6. Local residents preserve and pass down their genealogies and family traditions, known in times past and lost today from the collective family memory.
In short, you may get up to 300 years of tradition and genealogy. Do sisters marry brothers? Where do the marriages take place–the same town, the same church by the same minister? Don’t stop there!
Read about where the people went to church. Does one minister stand out from all the rest? Where do they bury their dead? Who leaves and when and for which places. What happens in the county–war, flood, fever, political fights. Which side does your ancestor support? Business opportunities and new manufacturing plants where people can get jobs. Occupations, mills, and ferries. Geographical barriers peculiar to that locality–locations of rivers, mountains and escarpments, waterfalls and rapids, railroads and shipping docks.
Genealogy Quarterlies and Newsletters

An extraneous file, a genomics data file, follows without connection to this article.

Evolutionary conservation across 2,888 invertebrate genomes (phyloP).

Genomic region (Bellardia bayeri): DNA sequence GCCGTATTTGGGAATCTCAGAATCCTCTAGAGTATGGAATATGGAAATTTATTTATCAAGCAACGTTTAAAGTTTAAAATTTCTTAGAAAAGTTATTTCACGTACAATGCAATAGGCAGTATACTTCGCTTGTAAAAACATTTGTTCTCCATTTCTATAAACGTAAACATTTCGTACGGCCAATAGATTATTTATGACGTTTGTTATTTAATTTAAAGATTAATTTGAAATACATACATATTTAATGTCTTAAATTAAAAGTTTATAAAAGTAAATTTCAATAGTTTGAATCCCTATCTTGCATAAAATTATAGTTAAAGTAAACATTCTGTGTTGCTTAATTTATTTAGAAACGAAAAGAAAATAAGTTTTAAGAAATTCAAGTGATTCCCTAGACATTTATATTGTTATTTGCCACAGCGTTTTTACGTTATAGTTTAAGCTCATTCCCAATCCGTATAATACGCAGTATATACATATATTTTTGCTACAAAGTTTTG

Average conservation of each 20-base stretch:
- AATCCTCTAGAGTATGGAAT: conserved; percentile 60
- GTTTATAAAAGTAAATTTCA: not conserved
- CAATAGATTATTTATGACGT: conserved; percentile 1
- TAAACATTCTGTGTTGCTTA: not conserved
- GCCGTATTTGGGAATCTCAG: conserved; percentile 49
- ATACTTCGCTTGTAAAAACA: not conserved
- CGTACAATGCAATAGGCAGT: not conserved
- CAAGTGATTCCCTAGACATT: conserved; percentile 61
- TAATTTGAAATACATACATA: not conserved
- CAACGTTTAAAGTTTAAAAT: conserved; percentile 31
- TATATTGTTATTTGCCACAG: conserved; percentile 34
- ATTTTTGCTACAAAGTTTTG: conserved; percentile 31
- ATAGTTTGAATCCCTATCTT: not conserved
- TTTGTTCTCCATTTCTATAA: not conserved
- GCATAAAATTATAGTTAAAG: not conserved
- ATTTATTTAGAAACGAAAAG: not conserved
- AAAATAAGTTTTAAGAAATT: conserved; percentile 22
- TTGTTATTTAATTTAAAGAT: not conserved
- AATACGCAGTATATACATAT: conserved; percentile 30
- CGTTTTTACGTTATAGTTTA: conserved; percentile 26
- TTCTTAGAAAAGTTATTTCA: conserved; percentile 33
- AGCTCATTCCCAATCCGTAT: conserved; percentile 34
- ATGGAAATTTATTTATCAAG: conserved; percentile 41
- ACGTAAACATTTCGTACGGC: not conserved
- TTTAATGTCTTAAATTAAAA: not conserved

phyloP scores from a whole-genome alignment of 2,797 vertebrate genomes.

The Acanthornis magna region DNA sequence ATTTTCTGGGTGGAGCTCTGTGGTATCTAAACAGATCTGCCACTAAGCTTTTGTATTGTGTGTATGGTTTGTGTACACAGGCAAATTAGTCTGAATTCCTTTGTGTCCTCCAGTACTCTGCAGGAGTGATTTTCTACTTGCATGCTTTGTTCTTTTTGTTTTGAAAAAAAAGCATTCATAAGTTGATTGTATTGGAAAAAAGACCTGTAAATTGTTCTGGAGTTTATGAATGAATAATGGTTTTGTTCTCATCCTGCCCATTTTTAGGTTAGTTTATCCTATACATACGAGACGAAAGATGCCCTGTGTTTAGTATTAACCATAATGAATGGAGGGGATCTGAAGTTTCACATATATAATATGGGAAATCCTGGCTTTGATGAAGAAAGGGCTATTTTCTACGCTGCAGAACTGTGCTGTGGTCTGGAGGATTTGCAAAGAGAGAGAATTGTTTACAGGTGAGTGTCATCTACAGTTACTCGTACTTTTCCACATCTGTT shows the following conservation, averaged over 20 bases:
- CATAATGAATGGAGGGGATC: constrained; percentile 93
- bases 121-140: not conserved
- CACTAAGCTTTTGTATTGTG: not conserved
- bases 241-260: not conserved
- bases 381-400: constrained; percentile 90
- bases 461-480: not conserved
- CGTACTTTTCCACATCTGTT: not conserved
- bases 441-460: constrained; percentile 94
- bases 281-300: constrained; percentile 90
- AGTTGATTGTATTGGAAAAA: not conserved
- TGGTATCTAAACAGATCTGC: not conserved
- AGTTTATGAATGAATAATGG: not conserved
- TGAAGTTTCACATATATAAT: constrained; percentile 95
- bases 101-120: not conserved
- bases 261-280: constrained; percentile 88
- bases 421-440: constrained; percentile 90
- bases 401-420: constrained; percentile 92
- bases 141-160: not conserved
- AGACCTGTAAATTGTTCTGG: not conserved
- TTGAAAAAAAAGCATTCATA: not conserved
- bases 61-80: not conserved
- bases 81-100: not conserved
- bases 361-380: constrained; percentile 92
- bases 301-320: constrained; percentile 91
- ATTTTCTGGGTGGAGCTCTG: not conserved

Here is the 21st century equivalent of the chatty local history. When I visit a new library for the first time, I always like to see what genealogy periodicals that library provides for its patrons. Librarians today try to meet the research needs of those genealogists who come in on a regular basis. Imagine my surprise when I discovered that the Huntsville (Alabama) Public Library also subscribes to stuff about New York. Or that an elderly genealogist agreed to donate his massive collection of New England town histories to a small library in Thomas County, Georgia.
These materials provide clues to the origins of local residents. Pockets of settlement that do not match normal migration patterns. When you have trouble with your origins, check it out. What stuff sits on your library shelves just waiting for you to “see” with your eyes?
Three Tennessee quarterlies/newsletters I took the time to read from cover to cover while I was in Murfreesboro TN: